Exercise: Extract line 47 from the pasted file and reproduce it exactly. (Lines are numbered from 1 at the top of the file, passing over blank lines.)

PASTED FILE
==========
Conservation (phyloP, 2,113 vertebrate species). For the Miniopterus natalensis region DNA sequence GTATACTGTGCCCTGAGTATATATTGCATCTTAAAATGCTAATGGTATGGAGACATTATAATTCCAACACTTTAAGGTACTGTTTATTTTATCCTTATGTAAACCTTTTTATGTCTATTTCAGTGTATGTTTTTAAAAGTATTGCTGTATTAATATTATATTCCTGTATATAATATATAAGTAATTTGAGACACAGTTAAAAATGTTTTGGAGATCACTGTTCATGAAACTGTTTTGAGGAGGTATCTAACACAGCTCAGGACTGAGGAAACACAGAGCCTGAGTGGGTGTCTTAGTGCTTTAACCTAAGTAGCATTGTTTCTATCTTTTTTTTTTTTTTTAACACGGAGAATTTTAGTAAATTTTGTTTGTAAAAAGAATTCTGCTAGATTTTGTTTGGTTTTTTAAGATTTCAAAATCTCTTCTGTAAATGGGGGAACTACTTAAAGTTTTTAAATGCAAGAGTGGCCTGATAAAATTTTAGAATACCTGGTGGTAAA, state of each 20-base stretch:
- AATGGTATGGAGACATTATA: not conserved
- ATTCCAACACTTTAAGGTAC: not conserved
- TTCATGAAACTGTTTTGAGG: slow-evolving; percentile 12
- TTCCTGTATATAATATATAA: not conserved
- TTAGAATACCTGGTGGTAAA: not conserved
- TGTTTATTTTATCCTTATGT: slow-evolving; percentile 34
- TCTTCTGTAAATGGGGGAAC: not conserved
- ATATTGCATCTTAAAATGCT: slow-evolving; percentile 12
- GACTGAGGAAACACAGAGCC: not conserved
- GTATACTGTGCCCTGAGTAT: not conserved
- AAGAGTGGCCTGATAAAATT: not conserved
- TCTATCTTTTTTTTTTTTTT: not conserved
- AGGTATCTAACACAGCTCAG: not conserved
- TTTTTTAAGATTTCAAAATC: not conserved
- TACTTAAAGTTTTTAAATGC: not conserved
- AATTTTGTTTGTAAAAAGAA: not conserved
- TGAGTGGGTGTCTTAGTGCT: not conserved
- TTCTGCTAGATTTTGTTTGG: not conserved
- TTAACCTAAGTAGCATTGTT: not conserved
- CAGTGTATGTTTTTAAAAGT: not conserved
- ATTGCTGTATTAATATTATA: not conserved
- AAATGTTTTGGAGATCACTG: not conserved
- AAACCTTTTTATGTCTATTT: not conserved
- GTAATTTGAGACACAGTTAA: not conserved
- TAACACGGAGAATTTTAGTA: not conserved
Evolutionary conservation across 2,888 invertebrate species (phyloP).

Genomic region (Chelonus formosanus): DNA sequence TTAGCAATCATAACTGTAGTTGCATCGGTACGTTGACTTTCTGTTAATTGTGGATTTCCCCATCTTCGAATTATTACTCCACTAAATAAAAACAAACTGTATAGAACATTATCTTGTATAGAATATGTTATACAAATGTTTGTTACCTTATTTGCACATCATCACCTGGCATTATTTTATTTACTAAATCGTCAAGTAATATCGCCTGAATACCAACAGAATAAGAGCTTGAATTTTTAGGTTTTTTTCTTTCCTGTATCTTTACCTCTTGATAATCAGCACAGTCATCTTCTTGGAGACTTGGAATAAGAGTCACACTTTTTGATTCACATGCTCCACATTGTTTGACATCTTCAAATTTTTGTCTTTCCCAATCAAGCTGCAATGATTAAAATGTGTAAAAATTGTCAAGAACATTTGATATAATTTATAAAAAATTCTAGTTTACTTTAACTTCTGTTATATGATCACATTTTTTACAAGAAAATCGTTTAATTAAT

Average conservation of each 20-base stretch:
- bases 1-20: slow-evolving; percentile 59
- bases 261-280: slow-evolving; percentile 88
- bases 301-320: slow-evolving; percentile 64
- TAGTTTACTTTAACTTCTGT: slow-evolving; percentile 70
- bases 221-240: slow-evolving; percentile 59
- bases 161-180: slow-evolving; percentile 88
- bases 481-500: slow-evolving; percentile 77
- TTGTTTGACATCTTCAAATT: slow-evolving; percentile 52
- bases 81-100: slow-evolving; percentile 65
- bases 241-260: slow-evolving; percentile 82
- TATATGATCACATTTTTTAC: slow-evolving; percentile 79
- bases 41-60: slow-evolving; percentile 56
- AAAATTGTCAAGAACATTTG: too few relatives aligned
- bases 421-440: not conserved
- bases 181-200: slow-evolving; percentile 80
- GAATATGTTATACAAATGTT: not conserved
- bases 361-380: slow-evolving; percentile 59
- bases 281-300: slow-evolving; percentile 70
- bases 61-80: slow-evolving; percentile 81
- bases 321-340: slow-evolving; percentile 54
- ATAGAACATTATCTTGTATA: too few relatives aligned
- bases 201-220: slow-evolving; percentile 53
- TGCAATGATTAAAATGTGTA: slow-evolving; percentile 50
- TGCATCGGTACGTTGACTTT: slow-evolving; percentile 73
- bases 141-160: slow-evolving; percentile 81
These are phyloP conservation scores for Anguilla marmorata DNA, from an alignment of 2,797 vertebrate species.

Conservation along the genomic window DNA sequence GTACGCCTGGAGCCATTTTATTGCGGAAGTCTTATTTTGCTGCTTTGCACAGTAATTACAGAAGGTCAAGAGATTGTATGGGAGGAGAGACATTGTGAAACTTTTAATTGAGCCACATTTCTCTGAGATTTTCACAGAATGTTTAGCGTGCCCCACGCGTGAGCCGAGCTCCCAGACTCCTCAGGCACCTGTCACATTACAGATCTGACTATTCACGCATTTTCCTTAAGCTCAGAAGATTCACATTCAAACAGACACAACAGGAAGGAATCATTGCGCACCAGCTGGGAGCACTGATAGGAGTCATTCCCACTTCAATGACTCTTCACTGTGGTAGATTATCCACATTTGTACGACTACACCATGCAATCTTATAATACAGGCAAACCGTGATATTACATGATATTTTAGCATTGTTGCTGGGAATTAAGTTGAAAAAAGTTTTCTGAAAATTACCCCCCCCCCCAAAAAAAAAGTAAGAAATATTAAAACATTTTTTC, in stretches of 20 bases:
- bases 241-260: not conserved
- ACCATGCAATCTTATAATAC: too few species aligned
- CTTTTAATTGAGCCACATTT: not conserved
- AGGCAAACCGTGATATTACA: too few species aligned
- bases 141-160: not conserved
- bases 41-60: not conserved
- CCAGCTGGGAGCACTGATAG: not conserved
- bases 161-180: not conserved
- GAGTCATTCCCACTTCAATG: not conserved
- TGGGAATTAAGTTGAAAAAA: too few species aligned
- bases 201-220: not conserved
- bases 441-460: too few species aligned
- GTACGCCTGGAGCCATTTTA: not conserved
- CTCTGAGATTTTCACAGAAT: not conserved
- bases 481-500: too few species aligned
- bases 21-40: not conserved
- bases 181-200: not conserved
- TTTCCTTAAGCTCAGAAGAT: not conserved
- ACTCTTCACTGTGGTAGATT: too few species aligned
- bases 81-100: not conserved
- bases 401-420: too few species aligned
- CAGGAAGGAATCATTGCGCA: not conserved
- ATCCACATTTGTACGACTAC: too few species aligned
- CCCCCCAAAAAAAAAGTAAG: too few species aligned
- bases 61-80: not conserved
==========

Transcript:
- bases 281-300: slow-evolving; percentile 70